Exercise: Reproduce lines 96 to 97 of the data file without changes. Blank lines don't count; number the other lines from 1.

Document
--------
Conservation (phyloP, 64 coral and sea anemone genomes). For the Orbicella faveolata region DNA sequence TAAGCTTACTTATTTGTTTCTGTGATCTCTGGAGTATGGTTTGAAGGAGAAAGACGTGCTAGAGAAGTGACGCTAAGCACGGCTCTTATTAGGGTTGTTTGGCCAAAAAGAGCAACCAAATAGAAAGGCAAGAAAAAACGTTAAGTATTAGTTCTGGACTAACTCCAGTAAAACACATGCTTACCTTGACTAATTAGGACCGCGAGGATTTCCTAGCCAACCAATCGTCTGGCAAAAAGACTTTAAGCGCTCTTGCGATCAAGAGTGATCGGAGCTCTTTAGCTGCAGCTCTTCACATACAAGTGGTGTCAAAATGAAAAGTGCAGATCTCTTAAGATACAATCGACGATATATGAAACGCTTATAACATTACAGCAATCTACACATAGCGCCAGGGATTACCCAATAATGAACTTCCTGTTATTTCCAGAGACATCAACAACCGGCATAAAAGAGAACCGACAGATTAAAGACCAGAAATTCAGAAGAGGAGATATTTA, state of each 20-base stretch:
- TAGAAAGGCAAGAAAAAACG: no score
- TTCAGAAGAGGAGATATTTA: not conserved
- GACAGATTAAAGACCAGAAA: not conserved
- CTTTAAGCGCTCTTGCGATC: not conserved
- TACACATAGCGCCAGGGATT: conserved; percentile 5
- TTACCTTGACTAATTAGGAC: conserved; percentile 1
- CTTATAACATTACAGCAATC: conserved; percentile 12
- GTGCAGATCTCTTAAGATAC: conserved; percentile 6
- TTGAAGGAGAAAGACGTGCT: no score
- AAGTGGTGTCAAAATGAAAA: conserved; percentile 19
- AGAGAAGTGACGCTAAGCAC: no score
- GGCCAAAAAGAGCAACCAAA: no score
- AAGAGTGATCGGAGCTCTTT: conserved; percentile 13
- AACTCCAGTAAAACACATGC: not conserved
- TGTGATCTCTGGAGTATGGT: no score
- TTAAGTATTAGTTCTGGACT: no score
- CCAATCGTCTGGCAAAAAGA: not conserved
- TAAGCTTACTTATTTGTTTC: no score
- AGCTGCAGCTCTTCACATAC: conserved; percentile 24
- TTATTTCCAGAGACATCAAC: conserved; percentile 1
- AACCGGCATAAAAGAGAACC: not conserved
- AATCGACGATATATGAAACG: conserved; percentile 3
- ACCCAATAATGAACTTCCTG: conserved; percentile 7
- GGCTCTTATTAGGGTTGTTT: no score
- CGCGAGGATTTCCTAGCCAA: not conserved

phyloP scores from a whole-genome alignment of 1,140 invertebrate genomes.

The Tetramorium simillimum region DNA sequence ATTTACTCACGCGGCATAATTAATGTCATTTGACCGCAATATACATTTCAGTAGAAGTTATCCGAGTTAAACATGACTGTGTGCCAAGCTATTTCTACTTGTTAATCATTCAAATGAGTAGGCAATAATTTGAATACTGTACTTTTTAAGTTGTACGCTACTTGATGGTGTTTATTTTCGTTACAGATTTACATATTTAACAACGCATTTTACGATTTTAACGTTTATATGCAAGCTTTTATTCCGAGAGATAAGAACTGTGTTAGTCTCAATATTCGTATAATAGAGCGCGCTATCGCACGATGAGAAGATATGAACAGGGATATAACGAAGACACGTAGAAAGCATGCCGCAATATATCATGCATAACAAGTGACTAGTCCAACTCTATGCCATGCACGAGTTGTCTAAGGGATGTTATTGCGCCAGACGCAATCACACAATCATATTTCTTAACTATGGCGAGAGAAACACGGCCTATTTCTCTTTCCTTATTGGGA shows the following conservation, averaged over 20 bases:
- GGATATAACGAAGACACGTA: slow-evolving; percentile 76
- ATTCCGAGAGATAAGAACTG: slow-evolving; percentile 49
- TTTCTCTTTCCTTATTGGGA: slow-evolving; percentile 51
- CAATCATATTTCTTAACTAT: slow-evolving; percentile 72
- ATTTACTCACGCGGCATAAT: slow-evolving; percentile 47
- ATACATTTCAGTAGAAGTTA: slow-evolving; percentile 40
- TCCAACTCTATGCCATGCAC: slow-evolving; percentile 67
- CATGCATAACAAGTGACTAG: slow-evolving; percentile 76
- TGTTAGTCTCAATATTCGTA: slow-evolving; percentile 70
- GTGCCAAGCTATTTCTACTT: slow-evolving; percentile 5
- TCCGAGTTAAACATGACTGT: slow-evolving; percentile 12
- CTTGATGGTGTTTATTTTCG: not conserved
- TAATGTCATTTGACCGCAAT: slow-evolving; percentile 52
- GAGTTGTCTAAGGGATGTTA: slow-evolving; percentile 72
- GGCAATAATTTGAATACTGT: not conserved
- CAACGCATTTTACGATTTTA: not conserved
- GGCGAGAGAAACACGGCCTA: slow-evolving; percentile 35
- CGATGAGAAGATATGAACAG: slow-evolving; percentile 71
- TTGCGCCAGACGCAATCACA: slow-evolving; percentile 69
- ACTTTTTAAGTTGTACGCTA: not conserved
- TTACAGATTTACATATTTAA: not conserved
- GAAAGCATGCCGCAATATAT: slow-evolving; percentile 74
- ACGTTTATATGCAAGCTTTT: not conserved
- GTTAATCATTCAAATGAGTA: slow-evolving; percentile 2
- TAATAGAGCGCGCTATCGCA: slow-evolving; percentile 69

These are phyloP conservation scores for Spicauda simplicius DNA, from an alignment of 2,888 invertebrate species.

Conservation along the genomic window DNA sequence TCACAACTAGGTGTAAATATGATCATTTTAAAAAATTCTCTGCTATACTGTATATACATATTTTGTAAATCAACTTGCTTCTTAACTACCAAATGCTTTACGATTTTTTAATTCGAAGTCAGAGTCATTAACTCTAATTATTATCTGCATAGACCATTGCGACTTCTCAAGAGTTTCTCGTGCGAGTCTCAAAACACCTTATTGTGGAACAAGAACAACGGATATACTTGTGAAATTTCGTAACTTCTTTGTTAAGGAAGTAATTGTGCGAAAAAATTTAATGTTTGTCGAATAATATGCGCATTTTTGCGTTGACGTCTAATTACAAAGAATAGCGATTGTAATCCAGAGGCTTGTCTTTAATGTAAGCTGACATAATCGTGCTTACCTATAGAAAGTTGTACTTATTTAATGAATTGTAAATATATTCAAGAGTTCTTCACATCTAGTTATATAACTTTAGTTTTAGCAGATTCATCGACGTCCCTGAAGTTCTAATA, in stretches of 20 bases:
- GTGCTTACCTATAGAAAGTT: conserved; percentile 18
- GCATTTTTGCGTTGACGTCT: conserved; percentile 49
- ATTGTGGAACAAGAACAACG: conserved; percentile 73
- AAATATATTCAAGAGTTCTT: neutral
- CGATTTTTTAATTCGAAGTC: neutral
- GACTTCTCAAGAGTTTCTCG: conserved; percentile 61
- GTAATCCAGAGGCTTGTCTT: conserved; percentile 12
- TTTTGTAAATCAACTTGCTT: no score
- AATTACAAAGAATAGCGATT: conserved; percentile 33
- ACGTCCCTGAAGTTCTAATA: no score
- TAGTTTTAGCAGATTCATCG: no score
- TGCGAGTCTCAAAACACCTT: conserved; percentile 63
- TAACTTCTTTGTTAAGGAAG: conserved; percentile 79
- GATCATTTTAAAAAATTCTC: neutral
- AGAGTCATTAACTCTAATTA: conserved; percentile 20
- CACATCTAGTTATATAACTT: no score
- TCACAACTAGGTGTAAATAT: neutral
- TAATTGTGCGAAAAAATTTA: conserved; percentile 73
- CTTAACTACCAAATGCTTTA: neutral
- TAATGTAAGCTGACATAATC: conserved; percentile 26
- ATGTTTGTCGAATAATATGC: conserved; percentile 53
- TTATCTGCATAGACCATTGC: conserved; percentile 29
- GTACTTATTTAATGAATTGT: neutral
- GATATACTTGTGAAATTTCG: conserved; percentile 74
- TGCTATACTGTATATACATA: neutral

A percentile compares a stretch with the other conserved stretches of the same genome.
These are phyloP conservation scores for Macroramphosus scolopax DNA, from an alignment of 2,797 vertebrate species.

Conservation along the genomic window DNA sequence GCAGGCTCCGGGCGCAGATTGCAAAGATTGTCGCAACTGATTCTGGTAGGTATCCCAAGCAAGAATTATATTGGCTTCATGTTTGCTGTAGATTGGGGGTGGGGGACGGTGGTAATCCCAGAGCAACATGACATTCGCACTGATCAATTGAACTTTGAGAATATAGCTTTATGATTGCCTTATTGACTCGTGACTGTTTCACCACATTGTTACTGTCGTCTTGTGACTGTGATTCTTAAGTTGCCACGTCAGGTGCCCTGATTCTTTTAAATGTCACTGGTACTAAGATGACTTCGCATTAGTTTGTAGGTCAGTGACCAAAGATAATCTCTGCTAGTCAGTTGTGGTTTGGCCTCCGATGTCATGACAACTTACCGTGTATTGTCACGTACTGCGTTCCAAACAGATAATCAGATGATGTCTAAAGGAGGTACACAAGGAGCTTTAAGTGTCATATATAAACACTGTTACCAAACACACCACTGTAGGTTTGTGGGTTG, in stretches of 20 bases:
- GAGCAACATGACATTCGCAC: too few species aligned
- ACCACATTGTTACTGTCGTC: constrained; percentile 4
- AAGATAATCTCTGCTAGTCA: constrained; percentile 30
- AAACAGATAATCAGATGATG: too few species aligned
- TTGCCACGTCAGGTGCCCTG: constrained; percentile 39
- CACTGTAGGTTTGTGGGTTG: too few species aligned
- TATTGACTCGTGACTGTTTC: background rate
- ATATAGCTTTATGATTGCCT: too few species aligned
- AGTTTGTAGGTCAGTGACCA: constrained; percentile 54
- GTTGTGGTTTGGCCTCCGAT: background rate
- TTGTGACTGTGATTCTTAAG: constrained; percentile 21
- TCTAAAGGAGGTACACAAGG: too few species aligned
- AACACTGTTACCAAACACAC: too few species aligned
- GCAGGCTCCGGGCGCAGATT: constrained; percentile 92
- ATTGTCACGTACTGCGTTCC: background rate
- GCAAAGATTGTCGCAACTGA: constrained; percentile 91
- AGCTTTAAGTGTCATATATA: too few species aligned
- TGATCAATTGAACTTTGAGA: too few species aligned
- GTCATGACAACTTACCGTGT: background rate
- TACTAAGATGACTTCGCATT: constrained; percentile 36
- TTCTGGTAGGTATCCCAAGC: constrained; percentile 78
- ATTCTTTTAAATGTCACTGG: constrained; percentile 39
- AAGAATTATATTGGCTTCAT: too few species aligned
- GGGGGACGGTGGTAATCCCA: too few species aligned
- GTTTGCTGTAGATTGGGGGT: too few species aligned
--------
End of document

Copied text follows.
- AACACTGTTACCAAACACAC: too few species aligned
- GCAGGCTCCGGGCGCAGATT: constrained; percentile 92